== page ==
were required to take the following
"You, gentlemen, bolnir already sworn
officers of tho United States do further
swear that you will take the dead body
of John Wilkes Booth, and dispose of It
In a manner known only to youi selves,
and that you never will communicate to
any others the whereabouts or disposi
tion of the body, either by words, signs,
hieroglyphics, or In any other manner,
and that you- will not talk of It your
selves, least you be overheard."
The oath was administered by the Pro
vost Marshal, Captain Stone, addressing
the Bakers, added ; " and not desecrate
loyal soil with his body." The remains
were then taken away, and their dispo
sition Is of course only a matter of spec
Captain Leslie, however, is of the Im
pression that they were sunk in a lake
some twelve miles in width and forty to
sixty feet in depth, seven miles below
Alexandria, Virginia, known as the
'Alligator Pockets." Ho states that
about two hundred pounds of hawser
chain was on the deck of the Montauk
near the body at the time he stood watch
and he was of the opinion that this was
afterwards used to sink the body in the
"Alligator Pockets." In confirmation
of this theory, Captain Lesliestates that
Murphy, who served as a pilot with
Lieutenant Baker for twelve years, and
knew that the latter had thoroughly
measured the water in this lake when
shooting alligators, said that he knew
tho body was sunk in those waters.
and for ought I know there still
dwells an old Dutchman on the line of
the Erie canal ; very Illiterate, but very
fond of money, and, by some chance or
other, pretty well supplied with it. It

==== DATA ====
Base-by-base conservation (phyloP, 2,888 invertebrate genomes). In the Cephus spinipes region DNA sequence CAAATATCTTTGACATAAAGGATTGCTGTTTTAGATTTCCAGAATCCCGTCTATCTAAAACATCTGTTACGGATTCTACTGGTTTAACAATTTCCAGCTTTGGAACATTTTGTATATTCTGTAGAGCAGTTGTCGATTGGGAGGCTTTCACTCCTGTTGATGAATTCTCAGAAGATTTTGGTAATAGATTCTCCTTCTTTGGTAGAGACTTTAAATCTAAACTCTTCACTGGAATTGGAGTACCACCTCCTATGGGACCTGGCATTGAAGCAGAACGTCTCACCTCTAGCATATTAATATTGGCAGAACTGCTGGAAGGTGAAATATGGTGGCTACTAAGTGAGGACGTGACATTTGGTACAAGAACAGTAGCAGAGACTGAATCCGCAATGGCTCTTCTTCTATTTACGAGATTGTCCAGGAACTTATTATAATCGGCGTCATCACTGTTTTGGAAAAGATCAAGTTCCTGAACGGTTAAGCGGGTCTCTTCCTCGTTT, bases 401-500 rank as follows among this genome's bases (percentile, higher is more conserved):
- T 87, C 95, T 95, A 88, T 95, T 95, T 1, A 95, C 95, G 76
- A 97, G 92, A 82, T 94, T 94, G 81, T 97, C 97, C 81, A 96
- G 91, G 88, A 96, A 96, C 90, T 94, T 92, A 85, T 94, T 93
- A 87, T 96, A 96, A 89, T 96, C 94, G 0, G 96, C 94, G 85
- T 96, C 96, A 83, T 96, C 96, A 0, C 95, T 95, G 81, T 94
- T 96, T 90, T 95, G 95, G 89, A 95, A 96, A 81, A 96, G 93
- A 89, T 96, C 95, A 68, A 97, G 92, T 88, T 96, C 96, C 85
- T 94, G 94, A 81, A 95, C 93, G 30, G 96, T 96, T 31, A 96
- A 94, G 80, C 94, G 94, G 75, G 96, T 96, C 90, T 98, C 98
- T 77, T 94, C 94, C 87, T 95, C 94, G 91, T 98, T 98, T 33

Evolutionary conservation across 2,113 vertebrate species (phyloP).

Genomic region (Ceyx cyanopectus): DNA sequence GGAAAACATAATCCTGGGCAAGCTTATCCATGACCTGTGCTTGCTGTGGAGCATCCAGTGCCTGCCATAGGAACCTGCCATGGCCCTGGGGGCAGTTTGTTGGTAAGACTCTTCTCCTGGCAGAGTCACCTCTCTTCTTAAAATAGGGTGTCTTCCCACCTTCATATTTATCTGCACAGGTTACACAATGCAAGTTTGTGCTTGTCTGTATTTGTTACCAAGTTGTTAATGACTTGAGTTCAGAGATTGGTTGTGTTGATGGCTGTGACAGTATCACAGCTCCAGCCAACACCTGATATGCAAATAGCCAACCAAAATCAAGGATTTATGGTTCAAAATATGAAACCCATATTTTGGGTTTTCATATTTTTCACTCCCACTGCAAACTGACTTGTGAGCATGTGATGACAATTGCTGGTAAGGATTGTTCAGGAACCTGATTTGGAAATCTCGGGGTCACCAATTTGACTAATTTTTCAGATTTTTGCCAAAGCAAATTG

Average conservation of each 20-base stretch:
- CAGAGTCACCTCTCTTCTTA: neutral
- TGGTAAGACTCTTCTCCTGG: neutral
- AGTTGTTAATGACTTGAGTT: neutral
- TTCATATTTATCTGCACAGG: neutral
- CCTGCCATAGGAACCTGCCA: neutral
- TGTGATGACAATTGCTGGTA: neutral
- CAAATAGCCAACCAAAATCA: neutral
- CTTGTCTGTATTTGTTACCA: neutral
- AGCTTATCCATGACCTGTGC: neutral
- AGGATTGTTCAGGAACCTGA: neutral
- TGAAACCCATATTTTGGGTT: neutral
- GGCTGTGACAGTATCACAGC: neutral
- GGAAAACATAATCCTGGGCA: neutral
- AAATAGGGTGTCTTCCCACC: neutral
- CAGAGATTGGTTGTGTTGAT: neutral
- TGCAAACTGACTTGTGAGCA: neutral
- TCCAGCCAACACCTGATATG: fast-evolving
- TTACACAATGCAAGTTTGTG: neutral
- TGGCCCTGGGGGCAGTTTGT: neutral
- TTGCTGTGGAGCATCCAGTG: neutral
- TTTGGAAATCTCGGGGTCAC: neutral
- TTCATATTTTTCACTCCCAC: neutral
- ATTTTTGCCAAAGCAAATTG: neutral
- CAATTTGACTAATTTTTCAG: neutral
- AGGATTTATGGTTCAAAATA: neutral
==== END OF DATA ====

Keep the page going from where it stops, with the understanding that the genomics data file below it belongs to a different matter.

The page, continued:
was rumored, however, that he was not
over-scrupulous at times how he made It
and the following Incident goes to sub
stantiate tho charge :
There came to his house one day an
awkward looking Individual, betraying
in every turn and gesture that he hailed
whence wooden nutmegs anil other
Yankee commodities arg brought to
"How do, Squire?" was Jonathan's
salutation, squirting a gill of tobacco
juice Inside the door, by way of u more
definite announcement that lie was
" round."
" Valk in,mlue frient," said the Dutch
man. In stalked Jonathan, peeping on all
sides, and finally settled his six feet be
the same more or less of llesh' and
bones in a chair near the chimney cor
ner. '
" Squire," he said, ufter a pause, pro
ducing a jack knife and chipping off a
Xlece from the boot jack that lay behind
him, " I've a notion somehow or t'oth
er to be arter gwine to the far West ; but
darn my picter if it ain't a long way
thar, and I kinder guess I'm on the
wrong track." And he went on whit
tling, eyeing the Dutchman occasionally
from beneath the half disjointed front
piece to his plush cap.
. "You goesh vest, eh?" exclaimed
Mynheer ; " veil, you ish on the right
roat, my frient ; but have you got a 11
ehense to go vest ?"
" Liclnse!" cried Jonathan, suspend
ing his whittling; " I ain't got the first
one, and what's more, cap'n, I ain't
never heern of the thing afore uuther."
"Veil, veil," said the Dutchman,
" that vou't do at all. You musht have
a llcherise to go vest, for because they
von't let you shettle out thero without
" How you talk !" was the Yankee's
ejaculation, deeply oouuerned at this
piece of intelligence. s
Pat is the truth.mine frieut,' pursued
the Dutchman ; " but I have lieheuaes
to shell don't you vaut to puy vou, my
" Can't dodge it iu no way, can I ?"'
exclaimed the raw one. " How much '11
the tarnal critter come to?" he asked,
producing a weazel skin iu an a alarm
ing state of depletion.
"Only tew tollars, dat'sh all, mine
frieut," said the operator, rubbing his
hands and rising to receive the fee.
' Well, I suppose I've got to deu It,
anyhow, cap'n," remarked Jonathan,
"shelling out the pewter," piece by
piece, until he had counted out into the
Dutchman's greedy palm two " halves"
and " four quarters," leaving a balance